Now in its second year, the youth homelessness campaign highlights the problem of hidden homelessness amongst young people – raising awareness of the fact that homelessness doesn’t always live on the streets.
Hidden homelessness most commonly takes the form of ‘sofa surfing’ at the house of friends or family, but can also include staying somewhere temporarily like a hostel or bed & breakfast, or somewhere that’s unsafe or unsuitable.
This phase of the campaign also focuses on people who may now be at risk of homelessness because of the pandemic; these people may have recently lost their jobs or are on furlough and, as a result, may be struggling to hold onto their homes.
As well as helping these people to recognise that they might be at risk of homelessness or already homeless, the campaign also advises their friends, family and work colleagues on how to spot the signs of hidden homelessness.
Anyone experiencing these issues is being asked to call the free Housing Advice Helpline, which is funded by the Welsh Government and run by Shelter Cymru, with out of hours support from Llamau.
The Minister for Housing and Local Government, Julie James said:
Coronavirus has forced many people to the brink of homelessness. Many young people will be struggling with these kind of issues for the first time; others may have been struggling before the pandemic hit.
“We have to also recognise that homelessness doesn’t always live on the streets and there will be young people who have been sofa surfing with friends or family throughout this pandemic.
Our message to these young people and those around them is to call the Housing Advice Helpline now. Expert trained advisors from Shelter Cymru and, out of hours, Llamau are on hand to talk you through these issues and advise you on what you can do – it’s never too late or too early to get help.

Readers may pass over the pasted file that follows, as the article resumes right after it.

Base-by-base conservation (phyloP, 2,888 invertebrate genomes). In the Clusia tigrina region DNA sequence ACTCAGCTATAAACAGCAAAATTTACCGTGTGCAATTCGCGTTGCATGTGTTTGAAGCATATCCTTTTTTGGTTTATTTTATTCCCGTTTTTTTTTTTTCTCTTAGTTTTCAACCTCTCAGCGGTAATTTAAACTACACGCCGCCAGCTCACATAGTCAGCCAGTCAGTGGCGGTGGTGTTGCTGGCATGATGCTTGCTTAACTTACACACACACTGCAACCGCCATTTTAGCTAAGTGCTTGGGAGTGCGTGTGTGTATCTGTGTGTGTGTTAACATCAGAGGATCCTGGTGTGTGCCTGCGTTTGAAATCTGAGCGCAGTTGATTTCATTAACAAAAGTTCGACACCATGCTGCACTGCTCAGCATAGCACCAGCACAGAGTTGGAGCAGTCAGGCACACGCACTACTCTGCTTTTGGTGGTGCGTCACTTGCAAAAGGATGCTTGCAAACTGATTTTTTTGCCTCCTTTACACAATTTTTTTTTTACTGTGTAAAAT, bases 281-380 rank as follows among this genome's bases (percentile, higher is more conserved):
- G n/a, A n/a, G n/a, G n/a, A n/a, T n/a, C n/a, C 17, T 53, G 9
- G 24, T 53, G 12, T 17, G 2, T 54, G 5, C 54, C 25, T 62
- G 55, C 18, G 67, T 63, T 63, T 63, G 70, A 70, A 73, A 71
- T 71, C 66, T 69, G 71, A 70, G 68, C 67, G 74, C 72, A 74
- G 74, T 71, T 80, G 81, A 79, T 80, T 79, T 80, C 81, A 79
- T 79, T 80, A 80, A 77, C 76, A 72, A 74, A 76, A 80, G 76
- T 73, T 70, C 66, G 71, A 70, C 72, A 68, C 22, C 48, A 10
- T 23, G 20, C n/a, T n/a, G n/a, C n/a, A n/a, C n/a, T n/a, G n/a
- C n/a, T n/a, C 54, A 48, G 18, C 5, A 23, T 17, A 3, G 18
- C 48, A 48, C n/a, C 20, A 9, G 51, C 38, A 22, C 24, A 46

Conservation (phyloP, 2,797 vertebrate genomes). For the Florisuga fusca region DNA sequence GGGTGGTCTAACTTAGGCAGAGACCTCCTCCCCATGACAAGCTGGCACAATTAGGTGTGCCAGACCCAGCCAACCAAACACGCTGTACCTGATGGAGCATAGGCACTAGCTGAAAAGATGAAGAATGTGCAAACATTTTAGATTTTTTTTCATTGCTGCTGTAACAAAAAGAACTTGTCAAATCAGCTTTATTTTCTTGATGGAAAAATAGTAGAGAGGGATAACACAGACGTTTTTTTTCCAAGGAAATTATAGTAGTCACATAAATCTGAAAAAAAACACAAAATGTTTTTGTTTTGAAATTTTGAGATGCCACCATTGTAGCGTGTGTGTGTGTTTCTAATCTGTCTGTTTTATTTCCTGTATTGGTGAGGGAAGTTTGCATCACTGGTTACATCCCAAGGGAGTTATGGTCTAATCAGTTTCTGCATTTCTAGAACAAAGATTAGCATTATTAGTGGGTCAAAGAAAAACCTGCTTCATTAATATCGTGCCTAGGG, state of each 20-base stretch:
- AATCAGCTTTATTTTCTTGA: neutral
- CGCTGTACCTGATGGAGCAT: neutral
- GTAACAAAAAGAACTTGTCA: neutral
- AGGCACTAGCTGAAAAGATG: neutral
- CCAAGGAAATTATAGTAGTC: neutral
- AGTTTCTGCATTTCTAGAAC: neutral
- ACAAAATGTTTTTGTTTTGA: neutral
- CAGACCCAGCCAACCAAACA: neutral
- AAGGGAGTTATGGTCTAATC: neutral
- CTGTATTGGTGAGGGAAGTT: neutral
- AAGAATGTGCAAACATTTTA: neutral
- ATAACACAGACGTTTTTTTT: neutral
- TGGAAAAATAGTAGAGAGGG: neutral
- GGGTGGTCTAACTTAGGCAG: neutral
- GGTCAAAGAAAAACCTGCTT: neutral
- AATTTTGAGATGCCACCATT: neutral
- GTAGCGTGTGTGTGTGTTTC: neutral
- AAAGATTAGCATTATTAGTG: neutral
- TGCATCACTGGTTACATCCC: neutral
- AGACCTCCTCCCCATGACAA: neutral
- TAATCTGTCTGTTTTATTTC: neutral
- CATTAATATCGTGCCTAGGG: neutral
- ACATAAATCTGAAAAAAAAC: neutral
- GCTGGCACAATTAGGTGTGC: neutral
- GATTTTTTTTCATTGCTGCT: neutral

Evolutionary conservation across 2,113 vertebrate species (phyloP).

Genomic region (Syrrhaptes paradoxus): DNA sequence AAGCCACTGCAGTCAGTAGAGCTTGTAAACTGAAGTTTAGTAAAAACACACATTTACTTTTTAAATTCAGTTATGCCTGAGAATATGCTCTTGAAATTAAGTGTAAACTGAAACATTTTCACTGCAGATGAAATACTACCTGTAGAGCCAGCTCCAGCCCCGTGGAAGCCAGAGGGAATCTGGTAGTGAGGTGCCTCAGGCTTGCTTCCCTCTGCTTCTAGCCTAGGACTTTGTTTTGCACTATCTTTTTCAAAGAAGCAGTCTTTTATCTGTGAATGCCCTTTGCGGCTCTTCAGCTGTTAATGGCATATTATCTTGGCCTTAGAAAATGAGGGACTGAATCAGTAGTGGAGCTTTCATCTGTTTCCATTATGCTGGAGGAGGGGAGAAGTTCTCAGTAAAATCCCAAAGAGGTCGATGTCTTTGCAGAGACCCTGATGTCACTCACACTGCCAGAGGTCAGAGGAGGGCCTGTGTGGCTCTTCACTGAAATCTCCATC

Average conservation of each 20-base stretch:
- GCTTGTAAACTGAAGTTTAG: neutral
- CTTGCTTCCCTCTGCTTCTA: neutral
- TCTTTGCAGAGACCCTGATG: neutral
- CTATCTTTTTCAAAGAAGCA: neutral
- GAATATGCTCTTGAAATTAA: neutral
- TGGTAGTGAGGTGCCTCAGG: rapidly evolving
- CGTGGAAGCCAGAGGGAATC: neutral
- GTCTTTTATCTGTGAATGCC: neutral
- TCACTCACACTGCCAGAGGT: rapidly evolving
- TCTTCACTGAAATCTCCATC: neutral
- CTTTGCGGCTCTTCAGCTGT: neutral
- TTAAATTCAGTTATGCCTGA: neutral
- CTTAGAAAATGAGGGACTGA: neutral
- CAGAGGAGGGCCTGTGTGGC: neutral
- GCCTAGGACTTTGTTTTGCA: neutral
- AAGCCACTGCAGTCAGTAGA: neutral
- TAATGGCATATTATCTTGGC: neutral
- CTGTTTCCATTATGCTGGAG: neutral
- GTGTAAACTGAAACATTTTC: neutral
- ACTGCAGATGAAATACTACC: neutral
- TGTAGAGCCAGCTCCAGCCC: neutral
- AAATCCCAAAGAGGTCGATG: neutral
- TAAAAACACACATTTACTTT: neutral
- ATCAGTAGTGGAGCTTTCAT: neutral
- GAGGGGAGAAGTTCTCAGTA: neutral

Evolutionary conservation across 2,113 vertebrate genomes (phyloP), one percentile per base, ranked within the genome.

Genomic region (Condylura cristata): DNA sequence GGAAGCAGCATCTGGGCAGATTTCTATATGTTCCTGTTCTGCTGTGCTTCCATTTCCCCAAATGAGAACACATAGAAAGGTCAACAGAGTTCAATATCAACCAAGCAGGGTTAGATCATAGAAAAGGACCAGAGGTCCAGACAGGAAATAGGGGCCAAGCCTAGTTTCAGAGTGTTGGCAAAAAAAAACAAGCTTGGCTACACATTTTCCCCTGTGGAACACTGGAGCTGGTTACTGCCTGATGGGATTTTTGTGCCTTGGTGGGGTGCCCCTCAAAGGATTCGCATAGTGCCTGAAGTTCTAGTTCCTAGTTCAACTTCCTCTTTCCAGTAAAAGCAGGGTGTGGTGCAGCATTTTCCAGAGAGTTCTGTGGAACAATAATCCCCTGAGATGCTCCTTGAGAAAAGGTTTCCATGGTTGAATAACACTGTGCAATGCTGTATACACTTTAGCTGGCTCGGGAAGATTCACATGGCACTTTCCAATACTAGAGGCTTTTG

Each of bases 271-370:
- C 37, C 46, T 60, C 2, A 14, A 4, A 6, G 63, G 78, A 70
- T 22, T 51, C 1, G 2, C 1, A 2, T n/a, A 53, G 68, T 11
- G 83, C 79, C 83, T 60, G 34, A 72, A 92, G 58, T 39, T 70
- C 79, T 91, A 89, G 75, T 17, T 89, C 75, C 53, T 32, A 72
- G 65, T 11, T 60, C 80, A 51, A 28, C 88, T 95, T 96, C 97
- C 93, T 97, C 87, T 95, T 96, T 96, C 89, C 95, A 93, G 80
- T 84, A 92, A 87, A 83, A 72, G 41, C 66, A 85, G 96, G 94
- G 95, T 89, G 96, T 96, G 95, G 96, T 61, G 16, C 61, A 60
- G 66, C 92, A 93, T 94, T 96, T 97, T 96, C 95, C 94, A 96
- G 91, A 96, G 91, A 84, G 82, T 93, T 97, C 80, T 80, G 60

Ruth Power, CEO, Shelter Cymru said:
Shelter Cymru welcomes this renewed commitment by the Welsh Government to tackle youth homelessness.
All young people need a home where they can build a life, be safe and thrive, which is why it is so important that anyone who is currently homeless or at risk of homelessness is aware of their rights, and aware that they can come to us for help.
Frances Beecher, CEO, Llamau said:
I would urge any young person who doesn’t know where they’ll be spending the night tonight, tomorrow, next week, to call us and get the advice and support they need. The pandemic has exacerbated many of the issues that were already leaving so many young people at the brink of homelessness and we are now seeing so many more young people without a safe place to call home. Homelessness isn’t just sleeping on the streets. Not knowing where you’ll be sleeping or staying with a friend or a friend of a friend is where homelessness begins.
We know that many people’s first experiences of homelessness happens when they are young, so it is vital that we work to end youth homelessness in order to end homelessness as a whole. It’s so important that young people, and those who know them, seek support as soon as they need it.
Preventing youth homelessness is a long-standing priority for the Welsh Government. This is why, in addition to funding this helpline, £3.7 million has been provided for earlier intervention and prevention of homelessness via the Youth Support Grant. The Welsh Government is working with partners in the youth service to help identify young people at risk of homelessness and put suitable support in place.
For advice and support call the Housing Advice Helpline on 08000 495 495 or visit the Shelter Cymru website.